High-Precision Vehicle Navigation System is a GPS Alternative
A highly precise navigation system uses visual-aided inertial navigation measurements that feeds into a unique Kalman filter based algorithm for pose estimation (position and orientation). The pose estimation algorithm can provide a unified basis for stability control, traction control, slip detection and obstacle avoidance in ground-based applications and navigation and tracking in air-based applications. The system is a GPS alternative and can operate where GPS and odometry systems fail or are denied. It can be integrated into existing automatic active safety systems and aerospace navigation systems.
|Office for Technology Commercialization|
|This technology is available via a standard negotiated license agreement. Contact Kevin Nickels for specific details.|
Kalman Filter Based Algorithm
Inexpensive inertial and image sensors feed into a Kalman filter-based algorithm and enable a low-cost inrtial navigation system that has applications as a backup navigation system or as a primary navigation system. The computational requirements are significantly less than the state-of-the-art simultaneous localization and mapping technology (SLAM) and enable computational low-cost, real-time performance. The system provides real-time vehicle position, attitude, velocity and acceleration using image and inertial sensors.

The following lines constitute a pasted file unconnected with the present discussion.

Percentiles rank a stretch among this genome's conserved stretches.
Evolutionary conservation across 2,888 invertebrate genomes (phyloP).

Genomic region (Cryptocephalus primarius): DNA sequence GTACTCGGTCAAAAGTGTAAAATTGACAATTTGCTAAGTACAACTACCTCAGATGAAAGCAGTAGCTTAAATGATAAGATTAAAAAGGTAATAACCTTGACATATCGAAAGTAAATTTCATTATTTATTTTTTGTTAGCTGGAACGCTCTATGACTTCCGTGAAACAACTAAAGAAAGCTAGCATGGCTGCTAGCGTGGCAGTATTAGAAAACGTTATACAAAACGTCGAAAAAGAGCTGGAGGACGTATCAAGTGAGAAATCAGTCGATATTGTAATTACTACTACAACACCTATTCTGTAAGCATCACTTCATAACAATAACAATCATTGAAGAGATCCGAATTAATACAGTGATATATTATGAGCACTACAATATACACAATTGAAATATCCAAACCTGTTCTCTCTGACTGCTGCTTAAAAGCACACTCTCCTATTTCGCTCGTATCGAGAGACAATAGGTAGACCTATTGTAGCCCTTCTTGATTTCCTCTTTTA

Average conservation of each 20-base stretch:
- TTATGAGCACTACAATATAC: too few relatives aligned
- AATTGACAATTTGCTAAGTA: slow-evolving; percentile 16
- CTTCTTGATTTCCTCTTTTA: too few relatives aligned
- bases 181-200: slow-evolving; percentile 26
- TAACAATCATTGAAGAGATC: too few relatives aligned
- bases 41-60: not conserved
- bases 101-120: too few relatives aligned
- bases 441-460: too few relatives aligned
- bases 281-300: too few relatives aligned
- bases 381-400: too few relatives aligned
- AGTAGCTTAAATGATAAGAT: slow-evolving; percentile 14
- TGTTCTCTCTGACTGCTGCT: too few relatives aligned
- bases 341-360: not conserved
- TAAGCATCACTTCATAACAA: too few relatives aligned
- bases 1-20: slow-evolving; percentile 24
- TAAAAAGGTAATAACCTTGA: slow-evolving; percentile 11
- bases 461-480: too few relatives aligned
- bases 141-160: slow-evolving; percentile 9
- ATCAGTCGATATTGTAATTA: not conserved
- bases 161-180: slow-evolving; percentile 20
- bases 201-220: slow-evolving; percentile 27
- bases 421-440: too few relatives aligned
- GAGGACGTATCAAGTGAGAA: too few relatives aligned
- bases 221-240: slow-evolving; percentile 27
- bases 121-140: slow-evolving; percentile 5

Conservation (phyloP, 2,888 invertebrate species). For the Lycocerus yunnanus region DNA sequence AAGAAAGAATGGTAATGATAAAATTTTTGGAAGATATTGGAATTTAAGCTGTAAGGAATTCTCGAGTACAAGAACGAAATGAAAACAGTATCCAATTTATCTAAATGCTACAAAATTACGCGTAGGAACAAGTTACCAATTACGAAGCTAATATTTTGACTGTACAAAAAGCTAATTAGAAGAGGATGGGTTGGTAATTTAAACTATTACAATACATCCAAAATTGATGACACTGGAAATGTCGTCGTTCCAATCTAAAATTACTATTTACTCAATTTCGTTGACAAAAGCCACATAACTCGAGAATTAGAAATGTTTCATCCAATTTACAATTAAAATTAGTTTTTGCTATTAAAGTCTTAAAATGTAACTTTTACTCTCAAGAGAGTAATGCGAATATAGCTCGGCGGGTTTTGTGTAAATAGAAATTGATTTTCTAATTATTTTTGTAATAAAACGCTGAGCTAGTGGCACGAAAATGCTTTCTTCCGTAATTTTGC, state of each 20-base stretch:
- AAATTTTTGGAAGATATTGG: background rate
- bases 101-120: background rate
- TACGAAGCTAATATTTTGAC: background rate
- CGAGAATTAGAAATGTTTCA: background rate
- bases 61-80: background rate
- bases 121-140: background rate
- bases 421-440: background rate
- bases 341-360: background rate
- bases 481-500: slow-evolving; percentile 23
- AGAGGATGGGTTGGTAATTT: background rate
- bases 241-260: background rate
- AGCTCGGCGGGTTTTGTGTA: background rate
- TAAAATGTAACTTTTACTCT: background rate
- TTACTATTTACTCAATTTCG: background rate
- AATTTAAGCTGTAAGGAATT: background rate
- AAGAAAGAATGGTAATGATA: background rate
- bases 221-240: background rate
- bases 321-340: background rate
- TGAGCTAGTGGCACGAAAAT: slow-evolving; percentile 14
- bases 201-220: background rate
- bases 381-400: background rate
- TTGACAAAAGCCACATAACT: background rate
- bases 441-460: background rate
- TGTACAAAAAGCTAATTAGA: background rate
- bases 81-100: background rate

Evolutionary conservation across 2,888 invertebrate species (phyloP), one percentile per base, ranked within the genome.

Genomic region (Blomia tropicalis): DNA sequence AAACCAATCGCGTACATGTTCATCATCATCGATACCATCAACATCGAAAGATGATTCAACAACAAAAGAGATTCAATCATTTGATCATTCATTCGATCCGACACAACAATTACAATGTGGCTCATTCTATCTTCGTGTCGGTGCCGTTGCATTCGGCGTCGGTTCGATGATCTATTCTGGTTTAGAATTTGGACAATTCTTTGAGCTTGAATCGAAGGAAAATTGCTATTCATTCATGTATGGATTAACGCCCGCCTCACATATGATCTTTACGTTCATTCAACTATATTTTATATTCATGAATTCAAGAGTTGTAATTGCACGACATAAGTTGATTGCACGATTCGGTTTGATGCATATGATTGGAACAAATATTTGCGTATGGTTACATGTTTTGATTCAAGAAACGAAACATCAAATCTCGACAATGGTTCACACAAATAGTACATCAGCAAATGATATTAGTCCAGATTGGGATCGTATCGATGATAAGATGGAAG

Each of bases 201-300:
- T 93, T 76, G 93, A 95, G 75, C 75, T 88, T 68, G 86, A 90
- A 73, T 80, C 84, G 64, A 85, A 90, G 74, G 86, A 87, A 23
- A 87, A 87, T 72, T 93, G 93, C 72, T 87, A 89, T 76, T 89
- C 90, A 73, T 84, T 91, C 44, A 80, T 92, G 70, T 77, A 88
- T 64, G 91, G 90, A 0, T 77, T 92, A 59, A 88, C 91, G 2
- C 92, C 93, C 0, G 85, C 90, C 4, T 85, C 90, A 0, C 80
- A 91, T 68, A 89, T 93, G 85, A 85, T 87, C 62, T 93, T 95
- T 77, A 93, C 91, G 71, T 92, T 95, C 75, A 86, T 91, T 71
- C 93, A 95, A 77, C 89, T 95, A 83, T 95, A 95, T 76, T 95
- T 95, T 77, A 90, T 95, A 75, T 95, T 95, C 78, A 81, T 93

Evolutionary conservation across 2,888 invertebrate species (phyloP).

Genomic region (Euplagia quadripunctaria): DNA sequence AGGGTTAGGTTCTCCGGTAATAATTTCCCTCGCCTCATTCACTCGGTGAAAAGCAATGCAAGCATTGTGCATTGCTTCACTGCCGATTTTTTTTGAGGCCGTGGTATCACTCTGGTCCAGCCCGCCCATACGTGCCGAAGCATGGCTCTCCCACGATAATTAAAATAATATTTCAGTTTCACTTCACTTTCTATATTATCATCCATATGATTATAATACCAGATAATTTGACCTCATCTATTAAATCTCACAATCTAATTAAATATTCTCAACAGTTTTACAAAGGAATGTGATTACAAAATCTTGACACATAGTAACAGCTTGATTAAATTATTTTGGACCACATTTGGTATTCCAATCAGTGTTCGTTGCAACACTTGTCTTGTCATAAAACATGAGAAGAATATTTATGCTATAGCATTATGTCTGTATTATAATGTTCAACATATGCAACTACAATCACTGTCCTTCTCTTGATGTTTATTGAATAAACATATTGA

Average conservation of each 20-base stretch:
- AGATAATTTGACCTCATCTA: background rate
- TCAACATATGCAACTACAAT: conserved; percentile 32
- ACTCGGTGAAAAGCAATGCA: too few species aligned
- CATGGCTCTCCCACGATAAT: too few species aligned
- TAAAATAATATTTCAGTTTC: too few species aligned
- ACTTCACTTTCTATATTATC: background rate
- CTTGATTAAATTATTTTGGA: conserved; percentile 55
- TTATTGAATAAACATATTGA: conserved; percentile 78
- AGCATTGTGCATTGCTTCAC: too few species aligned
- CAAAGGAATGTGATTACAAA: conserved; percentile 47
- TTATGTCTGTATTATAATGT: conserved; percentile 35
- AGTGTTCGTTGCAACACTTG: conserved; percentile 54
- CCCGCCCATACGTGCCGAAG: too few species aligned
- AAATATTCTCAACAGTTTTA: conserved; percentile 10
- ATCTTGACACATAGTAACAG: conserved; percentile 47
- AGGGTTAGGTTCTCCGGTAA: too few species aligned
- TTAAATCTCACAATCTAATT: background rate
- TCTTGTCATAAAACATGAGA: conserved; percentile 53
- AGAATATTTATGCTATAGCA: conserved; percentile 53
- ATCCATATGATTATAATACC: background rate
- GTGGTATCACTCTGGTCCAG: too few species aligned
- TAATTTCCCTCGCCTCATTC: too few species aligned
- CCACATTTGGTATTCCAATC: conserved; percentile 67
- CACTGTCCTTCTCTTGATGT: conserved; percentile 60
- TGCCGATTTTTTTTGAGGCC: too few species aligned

FEATURES AND BENEFITS OF VISUAL-AIDED INERTIAL NAVIGATION:
- Combines vision and inertial sensing (similar to human perception)
- Kalman filter-based algorithm generates pose estimation (position and orientation) information, which enables faster and more robust tracking
- High accuracy and low computational complexity in highly cluttered ?real-world? environments
- Higher accuracy and lower cost than radar-based systems
- Operates where GPS/odometry systems may fail
- Can be integrated in existing automotive active safety systems or unmanned aerial vehicle navigation systems
Phase of Development Algorithm validated in both automotive and aerospace experiments.